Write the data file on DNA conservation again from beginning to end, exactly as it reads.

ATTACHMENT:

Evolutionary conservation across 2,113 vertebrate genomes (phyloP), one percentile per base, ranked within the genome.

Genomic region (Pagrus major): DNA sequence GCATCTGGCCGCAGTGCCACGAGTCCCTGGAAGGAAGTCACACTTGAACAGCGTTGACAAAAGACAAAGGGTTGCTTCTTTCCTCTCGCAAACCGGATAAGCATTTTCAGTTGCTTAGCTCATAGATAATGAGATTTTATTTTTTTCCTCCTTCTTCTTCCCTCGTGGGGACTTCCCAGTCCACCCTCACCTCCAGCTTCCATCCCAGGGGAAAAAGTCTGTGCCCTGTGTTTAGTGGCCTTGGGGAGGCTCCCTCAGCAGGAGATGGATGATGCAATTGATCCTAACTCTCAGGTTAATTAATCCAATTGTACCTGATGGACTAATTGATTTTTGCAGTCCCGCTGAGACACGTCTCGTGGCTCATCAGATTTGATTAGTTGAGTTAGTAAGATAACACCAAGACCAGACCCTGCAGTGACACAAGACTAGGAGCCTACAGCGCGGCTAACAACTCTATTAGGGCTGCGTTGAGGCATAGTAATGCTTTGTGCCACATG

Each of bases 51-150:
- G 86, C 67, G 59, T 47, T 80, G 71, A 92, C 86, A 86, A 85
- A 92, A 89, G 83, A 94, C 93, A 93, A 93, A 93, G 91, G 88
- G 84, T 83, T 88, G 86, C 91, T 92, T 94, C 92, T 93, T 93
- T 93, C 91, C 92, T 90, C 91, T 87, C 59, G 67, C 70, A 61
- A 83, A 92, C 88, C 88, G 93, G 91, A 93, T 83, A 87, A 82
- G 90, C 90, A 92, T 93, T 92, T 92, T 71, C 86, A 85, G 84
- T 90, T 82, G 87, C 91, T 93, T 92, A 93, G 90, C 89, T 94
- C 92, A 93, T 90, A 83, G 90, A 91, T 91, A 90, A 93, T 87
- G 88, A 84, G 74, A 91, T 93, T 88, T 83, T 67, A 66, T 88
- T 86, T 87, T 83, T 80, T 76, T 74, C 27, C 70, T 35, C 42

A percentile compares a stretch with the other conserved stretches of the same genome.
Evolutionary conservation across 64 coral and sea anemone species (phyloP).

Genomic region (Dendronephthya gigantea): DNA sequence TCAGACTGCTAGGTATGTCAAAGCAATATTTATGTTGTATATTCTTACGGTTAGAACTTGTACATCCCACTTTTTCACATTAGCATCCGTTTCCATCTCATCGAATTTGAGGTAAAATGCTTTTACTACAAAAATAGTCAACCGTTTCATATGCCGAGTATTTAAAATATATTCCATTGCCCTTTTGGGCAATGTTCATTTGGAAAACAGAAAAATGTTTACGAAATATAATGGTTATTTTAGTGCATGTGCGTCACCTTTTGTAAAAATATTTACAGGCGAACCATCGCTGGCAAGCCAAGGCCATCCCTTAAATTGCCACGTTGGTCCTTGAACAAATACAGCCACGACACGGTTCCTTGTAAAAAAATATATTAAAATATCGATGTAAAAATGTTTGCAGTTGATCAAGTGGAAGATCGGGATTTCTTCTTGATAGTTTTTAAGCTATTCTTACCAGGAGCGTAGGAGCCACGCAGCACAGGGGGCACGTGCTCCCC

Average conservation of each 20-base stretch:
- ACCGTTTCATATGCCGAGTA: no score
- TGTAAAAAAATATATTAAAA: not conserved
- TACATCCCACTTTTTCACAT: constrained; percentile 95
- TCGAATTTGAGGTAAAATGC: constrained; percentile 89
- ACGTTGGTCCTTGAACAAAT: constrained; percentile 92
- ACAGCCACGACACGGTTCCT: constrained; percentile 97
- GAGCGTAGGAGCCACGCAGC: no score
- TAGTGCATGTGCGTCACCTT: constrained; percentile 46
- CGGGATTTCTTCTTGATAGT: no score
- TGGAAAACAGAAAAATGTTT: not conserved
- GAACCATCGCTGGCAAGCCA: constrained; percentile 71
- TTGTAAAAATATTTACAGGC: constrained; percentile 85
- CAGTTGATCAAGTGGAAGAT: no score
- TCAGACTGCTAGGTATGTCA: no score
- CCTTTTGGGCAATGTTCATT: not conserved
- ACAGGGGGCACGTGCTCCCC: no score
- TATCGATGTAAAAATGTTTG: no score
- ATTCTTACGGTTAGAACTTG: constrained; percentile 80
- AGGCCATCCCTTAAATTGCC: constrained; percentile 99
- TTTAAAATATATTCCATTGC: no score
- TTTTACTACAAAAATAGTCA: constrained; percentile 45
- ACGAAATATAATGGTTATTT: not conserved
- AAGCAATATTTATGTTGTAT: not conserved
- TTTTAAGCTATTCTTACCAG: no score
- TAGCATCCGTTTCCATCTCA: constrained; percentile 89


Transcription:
Evolutionary conservation across 2,113 vertebrate genomes (phyloP), one percentile per base, ranked within the genome.

Genomic region (Pagrus major): DNA sequence GCATCTGGCCGCAGTGCCACGAGTCCCTGGAAGGAAGTCACACTTGAACAGCGTTGACAAAAGACAAAGGGTTGCTTCTTTCCTCTCGCAAACCGGATAAGCATTTTCAGTTGCTTAGCTCATAGATAATGAGATTTTATTTTTTTCCTCCTTCTTCTTCCCTCGTGGGGACTTCCCAGTCCACCCTCACCTCCAGCTTCCATCCCAGGGGAAAAAGTCTGTGCCCTGTGTTTAGTGGCCTTGGGGAGGCTCCCTCAGCAGGAGATGGATGATGCAATTGATCCTAACTCTCAGGTTAATTAATCCAATTGTACCTGATGGACTAATTGATTTTTGCAGTCCCGCTGAGACACGTCTCGTGGCTCATCAGATTTGATTAGTTGAGTTAGTAAGATAACACCAAGACCAGACCCTGCAGTGACACAAGACTAGGAGCCTACAGCGCGGCTAACAACTCTATTAGGGCTGCGTTGAGGCATAGTAATGCTTTGTGCCACATG

Each of bases 51-150:
- G 86, C 67, G 59, T 47, T 80, G 71, A 92, C 86, A 86, A 85
- A 92, A 89, G 83, A 94, C 93, A 93, A 93, A 93, G 91, G 88
- G 84, T 83, T 88, G 86, C 91, T 92, T 94, C 92, T 93, T 93
- T 93, C 91, C 92, T 90, C 91, T 87, C 59, G 67, C 70, A 61
- A 83, A 92, C 88, C 88, G 93, G 91, A 93, T 83, A 87, A 82
- G 90, C 90, A 92, T 93, T 92, T 92, T 71, C 86, A 85, G 84
- T 90, T 82, G 87, C 91, T 93, T 92, A 93, G 90, C 89, T 94
- C 92, A 93, T 90, A 83, G 90, A 91, T 91, A 90, A 93, T 87
- G 88, A 84, G 74, A 91, T 93, T 88, T 83, T 67, A 66, T 88
- T 86, T 87, T 83, T 80, T 76, T 74, C 27, C 70, T 35, C 42

A percentile compares a stretch with the other conserved stretches of the same genome.
Evolutionary conservation across 64 coral and sea anemone species (phyloP).

Genomic region (Dendronephthya gigantea): DNA sequence TCAGACTGCTAGGTATGTCAAAGCAATATTTATGTTGTATATTCTTACGGTTAGAACTTGTACATCCCACTTTTTCACATTAGCATCCGTTTCCATCTCATCGAATTTGAGGTAAAATGCTTTTACTACAAAAATAGTCAACCGTTTCATATGCCGAGTATTTAAAATATATTCCATTGCCCTTTTGGGCAATGTTCATTTGGAAAACAGAAAAATGTTTACGAAATATAATGGTTATTTTAGTGCATGTGCGTCACCTTTTGTAAAAATATTTACAGGCGAACCATCGCTGGCAAGCCAAGGCCATCCCTTAAATTGCCACGTTGGTCCTTGAACAAATACAGCCACGACACGGTTCCTTGTAAAAAAATATATTAAAATATCGATGTAAAAATGTTTGCAGTTGATCAAGTGGAAGATCGGGATTTCTTCTTGATAGTTTTTAAGCTATTCTTACCAGGAGCGTAGGAGCCACGCAGCACAGGGGGCACGTGCTCCCC

Average conservation of each 20-base stretch:
- ACCGTTTCATATGCCGAGTA: no score
- TGTAAAAAAATATATTAAAA: not conserved
- TACATCCCACTTTTTCACAT: constrained; percentile 95
- TCGAATTTGAGGTAAAATGC: constrained; percentile 89
- ACGTTGGTCCTTGAACAAAT: constrained; percentile 92
- ACAGCCACGACACGGTTCCT: constrained; percentile 97
- GAGCGTAGGAGCCACGCAGC: no score
- TAGTGCATGTGCGTCACCTT: constrained; percentile 46
- CGGGATTTCTTCTTGATAGT: no score
- TGGAAAACAGAAAAATGTTT: not conserved
- GAACCATCGCTGGCAAGCCA: constrained; percentile 71
- TTGTAAAAATATTTACAGGC: constrained; percentile 85
- CAGTTGATCAAGTGGAAGAT: no score
- TCAGACTGCTAGGTATGTCA: no score
- CCTTTTGGGCAATGTTCATT: not conserved
- ACAGGGGGCACGTGCTCCCC: no score
- TATCGATGTAAAAATGTTTG: no score
- ATTCTTACGGTTAGAACTTG: constrained; percentile 80
- AGGCCATCCCTTAAATTGCC: constrained; percentile 99
- TTTAAAATATATTCCATTGC: no score
- TTTTACTACAAAAATAGTCA: constrained; percentile 45
- ACGAAATATAATGGTTATTT: not conserved
- AAGCAATATTTATGTTGTAT: not conserved
- TTTTAAGCTATTCTTACCAG: no score
- TAGCATCCGTTTCCATCTCA: constrained; percentile 89